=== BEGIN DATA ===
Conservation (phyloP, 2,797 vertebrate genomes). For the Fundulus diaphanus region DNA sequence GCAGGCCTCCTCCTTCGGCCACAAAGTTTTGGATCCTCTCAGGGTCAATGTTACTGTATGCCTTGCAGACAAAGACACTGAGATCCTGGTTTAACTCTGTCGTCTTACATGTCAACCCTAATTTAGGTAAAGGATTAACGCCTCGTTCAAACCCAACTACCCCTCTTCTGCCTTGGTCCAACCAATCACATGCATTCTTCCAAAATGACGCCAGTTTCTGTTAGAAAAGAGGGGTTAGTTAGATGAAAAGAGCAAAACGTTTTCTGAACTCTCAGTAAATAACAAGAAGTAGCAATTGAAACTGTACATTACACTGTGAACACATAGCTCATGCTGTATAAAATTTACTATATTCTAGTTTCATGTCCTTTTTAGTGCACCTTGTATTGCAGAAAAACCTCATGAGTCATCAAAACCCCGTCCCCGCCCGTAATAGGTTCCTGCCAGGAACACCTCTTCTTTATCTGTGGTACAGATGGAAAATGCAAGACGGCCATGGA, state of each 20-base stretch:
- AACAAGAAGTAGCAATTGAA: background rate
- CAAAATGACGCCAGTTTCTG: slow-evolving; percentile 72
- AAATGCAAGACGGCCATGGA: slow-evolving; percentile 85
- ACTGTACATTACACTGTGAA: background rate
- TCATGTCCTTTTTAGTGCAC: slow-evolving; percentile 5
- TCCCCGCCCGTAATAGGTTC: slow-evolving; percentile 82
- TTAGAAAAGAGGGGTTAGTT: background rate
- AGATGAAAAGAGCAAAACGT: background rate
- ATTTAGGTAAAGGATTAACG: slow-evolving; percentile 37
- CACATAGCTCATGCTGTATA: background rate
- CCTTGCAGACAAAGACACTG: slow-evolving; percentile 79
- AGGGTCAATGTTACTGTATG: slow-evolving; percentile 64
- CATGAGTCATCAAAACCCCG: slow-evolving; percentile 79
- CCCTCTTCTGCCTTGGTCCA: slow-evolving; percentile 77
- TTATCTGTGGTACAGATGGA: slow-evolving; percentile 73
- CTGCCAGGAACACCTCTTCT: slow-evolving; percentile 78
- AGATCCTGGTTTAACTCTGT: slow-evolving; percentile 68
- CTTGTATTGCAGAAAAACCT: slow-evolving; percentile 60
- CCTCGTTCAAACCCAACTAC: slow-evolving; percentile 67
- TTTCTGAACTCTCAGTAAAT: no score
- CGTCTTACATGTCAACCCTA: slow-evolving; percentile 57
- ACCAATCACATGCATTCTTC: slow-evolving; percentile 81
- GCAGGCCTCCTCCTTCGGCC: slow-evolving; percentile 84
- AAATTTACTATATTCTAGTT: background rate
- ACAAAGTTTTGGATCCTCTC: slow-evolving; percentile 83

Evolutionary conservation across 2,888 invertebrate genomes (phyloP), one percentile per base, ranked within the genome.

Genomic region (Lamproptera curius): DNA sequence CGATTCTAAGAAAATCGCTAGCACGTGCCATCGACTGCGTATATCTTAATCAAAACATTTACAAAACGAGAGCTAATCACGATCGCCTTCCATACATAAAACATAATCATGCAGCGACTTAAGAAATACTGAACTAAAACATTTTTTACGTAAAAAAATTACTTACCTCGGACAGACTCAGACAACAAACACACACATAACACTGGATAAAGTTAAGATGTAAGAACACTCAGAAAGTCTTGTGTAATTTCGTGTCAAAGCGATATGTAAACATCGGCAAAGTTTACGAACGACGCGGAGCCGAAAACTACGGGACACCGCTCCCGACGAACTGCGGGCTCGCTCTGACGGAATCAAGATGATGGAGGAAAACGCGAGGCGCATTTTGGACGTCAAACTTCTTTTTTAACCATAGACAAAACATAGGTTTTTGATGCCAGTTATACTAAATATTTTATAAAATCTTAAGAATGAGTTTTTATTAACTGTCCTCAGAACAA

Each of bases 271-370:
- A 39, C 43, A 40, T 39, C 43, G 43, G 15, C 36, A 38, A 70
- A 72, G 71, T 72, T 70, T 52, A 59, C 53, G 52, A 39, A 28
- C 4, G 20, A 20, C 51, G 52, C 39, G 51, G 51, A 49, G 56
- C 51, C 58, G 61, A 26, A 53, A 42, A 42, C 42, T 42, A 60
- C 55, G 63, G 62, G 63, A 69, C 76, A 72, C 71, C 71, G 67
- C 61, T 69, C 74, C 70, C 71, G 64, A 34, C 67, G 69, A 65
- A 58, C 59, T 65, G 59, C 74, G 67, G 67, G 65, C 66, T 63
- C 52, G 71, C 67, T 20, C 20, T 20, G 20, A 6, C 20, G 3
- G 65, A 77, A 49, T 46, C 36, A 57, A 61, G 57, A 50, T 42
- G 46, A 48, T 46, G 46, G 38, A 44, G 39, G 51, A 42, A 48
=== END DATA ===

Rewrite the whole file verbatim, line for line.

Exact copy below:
Conservation (phyloP, 2,797 vertebrate genomes). For the Fundulus diaphanus region DNA sequence GCAGGCCTCCTCCTTCGGCCACAAAGTTTTGGATCCTCTCAGGGTCAATGTTACTGTATGCCTTGCAGACAAAGACACTGAGATCCTGGTTTAACTCTGTCGTCTTACATGTCAACCCTAATTTAGGTAAAGGATTAACGCCTCGTTCAAACCCAACTACCCCTCTTCTGCCTTGGTCCAACCAATCACATGCATTCTTCCAAAATGACGCCAGTTTCTGTTAGAAAAGAGGGGTTAGTTAGATGAAAAGAGCAAAACGTTTTCTGAACTCTCAGTAAATAACAAGAAGTAGCAATTGAAACTGTACATTACACTGTGAACACATAGCTCATGCTGTATAAAATTTACTATATTCTAGTTTCATGTCCTTTTTAGTGCACCTTGTATTGCAGAAAAACCTCATGAGTCATCAAAACCCCGTCCCCGCCCGTAATAGGTTCCTGCCAGGAACACCTCTTCTTTATCTGTGGTACAGATGGAAAATGCAAGACGGCCATGGA, state of each 20-base stretch:
- AACAAGAAGTAGCAATTGAA: background rate
- CAAAATGACGCCAGTTTCTG: slow-evolving; percentile 72
- AAATGCAAGACGGCCATGGA: slow-evolving; percentile 85
- ACTGTACATTACACTGTGAA: background rate
- TCATGTCCTTTTTAGTGCAC: slow-evolving; percentile 5
- TCCCCGCCCGTAATAGGTTC: slow-evolving; percentile 82
- TTAGAAAAGAGGGGTTAGTT: background rate
- AGATGAAAAGAGCAAAACGT: background rate
- ATTTAGGTAAAGGATTAACG: slow-evolving; percentile 37
- CACATAGCTCATGCTGTATA: background rate
- CCTTGCAGACAAAGACACTG: slow-evolving; percentile 79
- AGGGTCAATGTTACTGTATG: slow-evolving; percentile 64
- CATGAGTCATCAAAACCCCG: slow-evolving; percentile 79
- CCCTCTTCTGCCTTGGTCCA: slow-evolving; percentile 77
- TTATCTGTGGTACAGATGGA: slow-evolving; percentile 73
- CTGCCAGGAACACCTCTTCT: slow-evolving; percentile 78
- AGATCCTGGTTTAACTCTGT: slow-evolving; percentile 68
- CTTGTATTGCAGAAAAACCT: slow-evolving; percentile 60
- CCTCGTTCAAACCCAACTAC: slow-evolving; percentile 67
- TTTCTGAACTCTCAGTAAAT: no score
- CGTCTTACATGTCAACCCTA: slow-evolving; percentile 57
- ACCAATCACATGCATTCTTC: slow-evolving; percentile 81
- GCAGGCCTCCTCCTTCGGCC: slow-evolving; percentile 84
- AAATTTACTATATTCTAGTT: background rate
- ACAAAGTTTTGGATCCTCTC: slow-evolving; percentile 83

Evolutionary conservation across 2,888 invertebrate genomes (phyloP), one percentile per base, ranked within the genome.

Genomic region (Lamproptera curius): DNA sequence CGATTCTAAGAAAATCGCTAGCACGTGCCATCGACTGCGTATATCTTAATCAAAACATTTACAAAACGAGAGCTAATCACGATCGCCTTCCATACATAAAACATAATCATGCAGCGACTTAAGAAATACTGAACTAAAACATTTTTTACGTAAAAAAATTACTTACCTCGGACAGACTCAGACAACAAACACACACATAACACTGGATAAAGTTAAGATGTAAGAACACTCAGAAAGTCTTGTGTAATTTCGTGTCAAAGCGATATGTAAACATCGGCAAAGTTTACGAACGACGCGGAGCCGAAAACTACGGGACACCGCTCCCGACGAACTGCGGGCTCGCTCTGACGGAATCAAGATGATGGAGGAAAACGCGAGGCGCATTTTGGACGTCAAACTTCTTTTTTAACCATAGACAAAACATAGGTTTTTGATGCCAGTTATACTAAATATTTTATAAAATCTTAAGAATGAGTTTTTATTAACTGTCCTCAGAACAA

Each of bases 271-370:
- A 39, C 43, A 40, T 39, C 43, G 43, G 15, C 36, A 38, A 70
- A 72, G 71, T 72, T 70, T 52, A 59, C 53, G 52, A 39, A 28
- C 4, G 20, A 20, C 51, G 52, C 39, G 51, G 51, A 49, G 56
- C 51, C 58, G 61, A 26, A 53, A 42, A 42, C 42, T 42, A 60
- C 55, G 63, G 62, G 63, A 69, C 76, A 72, C 71, C 71, G 67
- C 61, T 69, C 74, C 70, C 71, G 64, A 34, C 67, G 69, A 65
- A 58, C 59, T 65, G 59, C 74, G 67, G 67, G 65, C 66, T 63
- C 52, G 71, C 67, T 20, C 20, T 20, G 20, A 6, C 20, G 3
- G 65, A 77, A 49, T 46, C 36, A 57, A 61, G 57, A 50, T 42
- G 46, A 48, T 46, G 46, G 38, A 44, G 39, G 51, A 42, A 48